Interracial Cinema Classic Revisited
by Judson Hammond
6 October 2004
[From Instauration, June 1999]
As a lifelong movie buff, I eyeballed the recently published list of the best 100 American movies with interst. Turns out I'd only missed two of them. One was "The Sound of Music," which I saw on video at a friend's house over the holidays. That left only one "classic" I had missed, "Guess Who's Coming to Dinner."
Though I had scrupulously avoided this movie -- decades before I even heard of Instauration -- I now felt an urge to see it, so I could say I'd touched all the bases. I figured I'd look for it at the local Blockbuster, but before I did so, it showed up at a local revival house. Might as well see it on the big screen the way nature and Columbia Pictures intended.
For those unfamiliar with the film, I can synopsize it in one sentence: "Wealthy white liberal parents face the ultimate test of their philosophy when their daughter brings home her fiance, a black doctor." In the celluloid trade, this is what they would call a "high concept" flick -- thought they didn't use that term in 1967 when the film was produced. Above and beyond its controversial theme, the film achieved a place in cinema history as the last pairing of Katharine Hepburn and Spencer Tracy, who played the liberal parents. In poor health during shooting, Tracy died two weeks after principal photography ended.
Though the film has the feel of a photographed stage play, it was written directly for the screen by one William Rose, who received the 1967 Oscar for best story and screenplay. Hepburn was named Best Actress and the film received nominations for Best Picture, Best Director (Stanley Kramer), Best Actor (Spencer Tracy), Best Supporting Actor (Cecil Kellaway) and Best Supporting Actress (Beah Richards, the mother of the black boyfriend).
Katharine Houghton, the perky actress who made her film debut as the renegade white girl, is particularly painful to watch, as she is a classic exponent of Nordic beauty. Though she should have received lifetime job security in Hollywood as payback for undertaking such a politically correct role, she was never heard from again. One can only speculate why. Also fodder for speculation is the motivation of her aunt, Katharine Hepburn, who must have played an active part in persuading her to undertake this role.
The black swain/sawbones, portrayed by Sidney Poitier, belongs more properly to science fiction than to a comedy of manners. Talk about being a credit to his race! Try these on for size: Johns Hopkins, Yale, monographs galore, textbooks, the World Health Organization. Even though his girlfriend tries to drag him to bed, he begs off -- for her own good! Ye gods, the man's a saint! One would have to be an incorrigible bigot to object to someone simply because he was a Negro! Who among us is fit to judge a person of such obviously superior intelligence and sensitivity? As film critic John Baxter noted, Poitier is "a catch so impressive that one senses it would not have mattered if he had been a midget as well."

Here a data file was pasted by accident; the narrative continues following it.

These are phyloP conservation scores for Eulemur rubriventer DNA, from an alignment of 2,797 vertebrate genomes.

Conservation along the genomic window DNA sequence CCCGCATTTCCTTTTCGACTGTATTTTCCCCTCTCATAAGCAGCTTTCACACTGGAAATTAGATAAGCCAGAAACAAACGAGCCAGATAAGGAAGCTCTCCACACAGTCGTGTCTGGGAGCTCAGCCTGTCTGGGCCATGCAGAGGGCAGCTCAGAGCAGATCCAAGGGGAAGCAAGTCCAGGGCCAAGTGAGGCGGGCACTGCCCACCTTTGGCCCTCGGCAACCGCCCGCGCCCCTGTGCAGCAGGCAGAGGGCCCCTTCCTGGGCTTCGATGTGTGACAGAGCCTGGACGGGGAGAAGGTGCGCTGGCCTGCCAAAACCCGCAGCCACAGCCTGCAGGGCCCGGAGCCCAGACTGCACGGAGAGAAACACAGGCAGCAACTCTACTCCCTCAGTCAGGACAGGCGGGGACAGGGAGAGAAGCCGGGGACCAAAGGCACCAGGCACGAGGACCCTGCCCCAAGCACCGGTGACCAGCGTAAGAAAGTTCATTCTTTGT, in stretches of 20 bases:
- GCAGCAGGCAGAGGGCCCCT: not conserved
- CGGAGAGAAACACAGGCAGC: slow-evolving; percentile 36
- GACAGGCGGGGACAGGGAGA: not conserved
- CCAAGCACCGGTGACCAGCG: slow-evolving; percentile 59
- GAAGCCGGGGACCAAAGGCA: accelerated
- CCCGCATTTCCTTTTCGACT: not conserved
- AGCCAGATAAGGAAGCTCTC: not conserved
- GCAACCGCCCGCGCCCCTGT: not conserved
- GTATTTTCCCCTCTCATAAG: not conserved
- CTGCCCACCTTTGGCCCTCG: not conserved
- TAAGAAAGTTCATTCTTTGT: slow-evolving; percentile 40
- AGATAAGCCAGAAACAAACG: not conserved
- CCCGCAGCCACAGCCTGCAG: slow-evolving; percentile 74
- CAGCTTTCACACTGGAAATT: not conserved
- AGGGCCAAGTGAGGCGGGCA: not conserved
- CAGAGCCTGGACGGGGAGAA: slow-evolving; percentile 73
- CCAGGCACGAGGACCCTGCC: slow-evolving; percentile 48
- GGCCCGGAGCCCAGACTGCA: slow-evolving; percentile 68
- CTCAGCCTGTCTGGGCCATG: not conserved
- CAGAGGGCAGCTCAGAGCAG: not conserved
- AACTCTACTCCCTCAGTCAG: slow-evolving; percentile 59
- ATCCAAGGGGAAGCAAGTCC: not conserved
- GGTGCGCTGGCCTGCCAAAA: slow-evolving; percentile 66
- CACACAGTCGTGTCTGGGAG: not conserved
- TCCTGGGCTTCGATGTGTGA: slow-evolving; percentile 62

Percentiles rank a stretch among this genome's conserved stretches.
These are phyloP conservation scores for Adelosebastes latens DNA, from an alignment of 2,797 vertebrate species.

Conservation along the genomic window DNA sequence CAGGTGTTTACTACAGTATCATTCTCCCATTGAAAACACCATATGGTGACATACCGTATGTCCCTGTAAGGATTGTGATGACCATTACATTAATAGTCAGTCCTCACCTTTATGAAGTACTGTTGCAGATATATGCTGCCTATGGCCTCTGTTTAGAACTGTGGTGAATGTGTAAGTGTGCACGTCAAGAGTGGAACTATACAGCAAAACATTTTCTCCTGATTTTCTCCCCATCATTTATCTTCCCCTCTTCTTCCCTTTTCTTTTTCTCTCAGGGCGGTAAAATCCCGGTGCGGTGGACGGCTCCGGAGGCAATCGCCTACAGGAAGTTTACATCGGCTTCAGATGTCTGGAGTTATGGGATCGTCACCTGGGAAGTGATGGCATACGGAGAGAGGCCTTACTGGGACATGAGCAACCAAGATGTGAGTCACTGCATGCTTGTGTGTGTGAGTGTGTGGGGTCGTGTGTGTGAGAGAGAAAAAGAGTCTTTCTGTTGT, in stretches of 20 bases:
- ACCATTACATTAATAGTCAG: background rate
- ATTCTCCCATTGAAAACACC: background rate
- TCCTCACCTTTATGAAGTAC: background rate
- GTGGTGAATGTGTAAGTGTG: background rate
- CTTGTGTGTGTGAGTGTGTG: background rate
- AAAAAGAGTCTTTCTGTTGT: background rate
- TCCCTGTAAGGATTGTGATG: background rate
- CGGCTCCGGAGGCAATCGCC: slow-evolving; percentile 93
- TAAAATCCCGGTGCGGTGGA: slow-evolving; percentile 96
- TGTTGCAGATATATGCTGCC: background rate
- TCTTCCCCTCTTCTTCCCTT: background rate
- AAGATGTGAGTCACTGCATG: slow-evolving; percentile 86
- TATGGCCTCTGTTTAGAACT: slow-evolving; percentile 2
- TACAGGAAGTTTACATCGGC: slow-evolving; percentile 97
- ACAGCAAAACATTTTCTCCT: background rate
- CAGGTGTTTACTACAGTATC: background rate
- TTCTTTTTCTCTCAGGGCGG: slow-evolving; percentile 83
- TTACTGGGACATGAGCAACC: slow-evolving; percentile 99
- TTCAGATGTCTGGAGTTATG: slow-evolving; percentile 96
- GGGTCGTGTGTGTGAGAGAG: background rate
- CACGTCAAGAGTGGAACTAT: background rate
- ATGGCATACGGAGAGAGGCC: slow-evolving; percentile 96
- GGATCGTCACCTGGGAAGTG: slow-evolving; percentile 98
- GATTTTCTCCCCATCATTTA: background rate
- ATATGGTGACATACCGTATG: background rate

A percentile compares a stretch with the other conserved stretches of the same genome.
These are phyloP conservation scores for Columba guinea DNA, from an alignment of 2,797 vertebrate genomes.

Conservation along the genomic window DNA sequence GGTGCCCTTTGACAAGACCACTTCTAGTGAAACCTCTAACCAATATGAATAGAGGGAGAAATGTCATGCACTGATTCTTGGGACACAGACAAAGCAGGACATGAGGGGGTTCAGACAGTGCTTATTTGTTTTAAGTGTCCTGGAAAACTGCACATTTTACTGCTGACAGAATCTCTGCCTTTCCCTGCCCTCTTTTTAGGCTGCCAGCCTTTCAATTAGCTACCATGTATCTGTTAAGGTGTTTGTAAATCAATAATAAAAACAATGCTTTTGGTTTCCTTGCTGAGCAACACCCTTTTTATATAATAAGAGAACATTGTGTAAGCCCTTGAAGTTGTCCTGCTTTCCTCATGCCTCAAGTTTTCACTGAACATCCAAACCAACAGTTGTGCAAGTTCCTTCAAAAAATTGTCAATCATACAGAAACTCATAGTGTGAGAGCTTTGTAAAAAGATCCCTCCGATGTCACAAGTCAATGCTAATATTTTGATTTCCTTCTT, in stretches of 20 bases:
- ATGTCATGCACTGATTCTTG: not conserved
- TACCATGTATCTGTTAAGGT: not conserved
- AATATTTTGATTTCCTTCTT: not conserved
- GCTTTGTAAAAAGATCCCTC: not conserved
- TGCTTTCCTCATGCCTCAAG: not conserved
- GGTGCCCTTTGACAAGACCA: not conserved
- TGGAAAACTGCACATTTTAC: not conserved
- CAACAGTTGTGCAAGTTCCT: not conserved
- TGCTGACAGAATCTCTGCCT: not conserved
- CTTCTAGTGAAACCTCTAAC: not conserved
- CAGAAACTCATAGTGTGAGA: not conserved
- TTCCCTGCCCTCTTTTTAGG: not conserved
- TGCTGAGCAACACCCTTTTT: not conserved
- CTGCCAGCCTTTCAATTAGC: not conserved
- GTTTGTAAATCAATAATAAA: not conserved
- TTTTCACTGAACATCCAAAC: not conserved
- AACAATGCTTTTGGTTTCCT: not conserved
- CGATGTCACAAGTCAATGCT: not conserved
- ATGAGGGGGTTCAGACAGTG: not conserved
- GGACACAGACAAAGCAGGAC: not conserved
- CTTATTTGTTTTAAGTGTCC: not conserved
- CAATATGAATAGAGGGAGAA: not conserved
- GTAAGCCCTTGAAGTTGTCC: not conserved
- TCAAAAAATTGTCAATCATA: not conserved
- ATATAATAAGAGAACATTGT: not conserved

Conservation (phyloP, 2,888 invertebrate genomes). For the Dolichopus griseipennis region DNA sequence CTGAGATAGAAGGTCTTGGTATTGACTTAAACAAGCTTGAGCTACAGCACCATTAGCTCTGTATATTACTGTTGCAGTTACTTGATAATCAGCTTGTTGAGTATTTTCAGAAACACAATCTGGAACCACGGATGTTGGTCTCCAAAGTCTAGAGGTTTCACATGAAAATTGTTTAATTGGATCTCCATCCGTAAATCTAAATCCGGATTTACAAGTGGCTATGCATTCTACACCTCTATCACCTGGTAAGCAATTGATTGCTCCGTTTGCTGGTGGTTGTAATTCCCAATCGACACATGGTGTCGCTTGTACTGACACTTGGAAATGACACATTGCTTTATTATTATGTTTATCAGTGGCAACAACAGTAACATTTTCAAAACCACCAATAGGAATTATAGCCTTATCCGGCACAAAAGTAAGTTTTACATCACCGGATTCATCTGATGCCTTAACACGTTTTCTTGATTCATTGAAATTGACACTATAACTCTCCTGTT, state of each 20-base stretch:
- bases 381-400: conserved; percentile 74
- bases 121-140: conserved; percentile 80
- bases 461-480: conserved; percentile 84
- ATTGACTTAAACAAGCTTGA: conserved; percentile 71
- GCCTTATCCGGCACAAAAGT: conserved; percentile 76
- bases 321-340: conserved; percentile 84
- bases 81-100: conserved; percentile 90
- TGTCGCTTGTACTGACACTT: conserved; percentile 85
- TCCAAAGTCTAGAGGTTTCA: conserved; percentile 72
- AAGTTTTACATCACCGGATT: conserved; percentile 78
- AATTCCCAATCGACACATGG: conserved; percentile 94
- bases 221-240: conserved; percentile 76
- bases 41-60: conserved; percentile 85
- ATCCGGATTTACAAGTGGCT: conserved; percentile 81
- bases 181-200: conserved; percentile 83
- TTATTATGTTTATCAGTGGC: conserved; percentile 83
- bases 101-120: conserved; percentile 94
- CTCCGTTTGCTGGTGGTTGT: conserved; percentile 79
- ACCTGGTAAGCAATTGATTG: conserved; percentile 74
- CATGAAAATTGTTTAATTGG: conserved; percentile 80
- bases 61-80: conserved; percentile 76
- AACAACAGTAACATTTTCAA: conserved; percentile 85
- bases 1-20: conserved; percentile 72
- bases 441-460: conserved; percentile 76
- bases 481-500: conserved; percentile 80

Casting Poitier as a dusky doctor was hardly an original idea. Poitier had been playing M.D.'s since his 1950 debut in "No Way Out" when he had to contend with a leering racist gangster played by Richard Widmark. In "Pressure Point," a 1962 opus produced by Stanley Kramer, he plays a psychiatrist who treats a young neo-Nazi, Bobby Darin. Even when he wasn't a physician, Poitier was ministering to white folks, like the nuns in "Lilies of the Field" (1963), the blind girl in "A Patch of Blue" (1965), the suicidal woman in "The Slender Thread" (1965) and the white teenagers in "To Sir With Love" (1967). The rest of the time he was clashing with bigots like Jack Warden in "Edge of the City" (1957), Rod Steiger in "In the Heat of the Night" (1967) and the never-to-be-forgotten "The Defiant Ones" (1958), again produced and directed by Stanley Kramer, where Poitier and a fellow convict, who just happens to be a white racist, though shackled together, make a daring attempt to escape. Since the bigot was played by Bronx Chosenite Tony Curtis with a cornpone accent, it's easier to feel more sympathy for Poitier than Curtis.
The in-your-face symbolism of white man and black man bound together, each dependent on the other, is too obvious to miss, but such is typical of the output of Jewish filmmaker Stanley Kramer. Despite his ultraliberal politics, his utter lack of subtlety earned him only scorn from the cognoscenti. Film critic Andrew Sarris dismissed his career in one pithy paragraph:
If Stanley Kramer had not existed, he would have had to have been invented as the most extreme example of message cinema. Unfortunately, he has been such an easy and willing target for so long that his very ineptness has become encrusted with tradition. He will never be a natural, but time has proved that he is not a fake.
At first it may seem odd that a polemicist like Kramer would favor a seemingly apolitical actor like Spencer Tracy (four of Tracy's last five movie appearances were in Kramer's films). Tracy portrayed thet Clarence Darrow figure in Kramer's "Inherit the Wind," an American judge in the soporific "Judgment at Nuremberg" and a police chief in "It's a Mad, Mad, Mad, Mad World." Though the latter film, a megabucks comedy, is the least typical of their collaborative efforts, it might contain a clue as to Tracy's true persona. In that film he plays a straight-arrow police captainn who absconds with the loot when no one's looking. Though Tracy generally played an all-American square-shooter, he was believable in the role of a crook.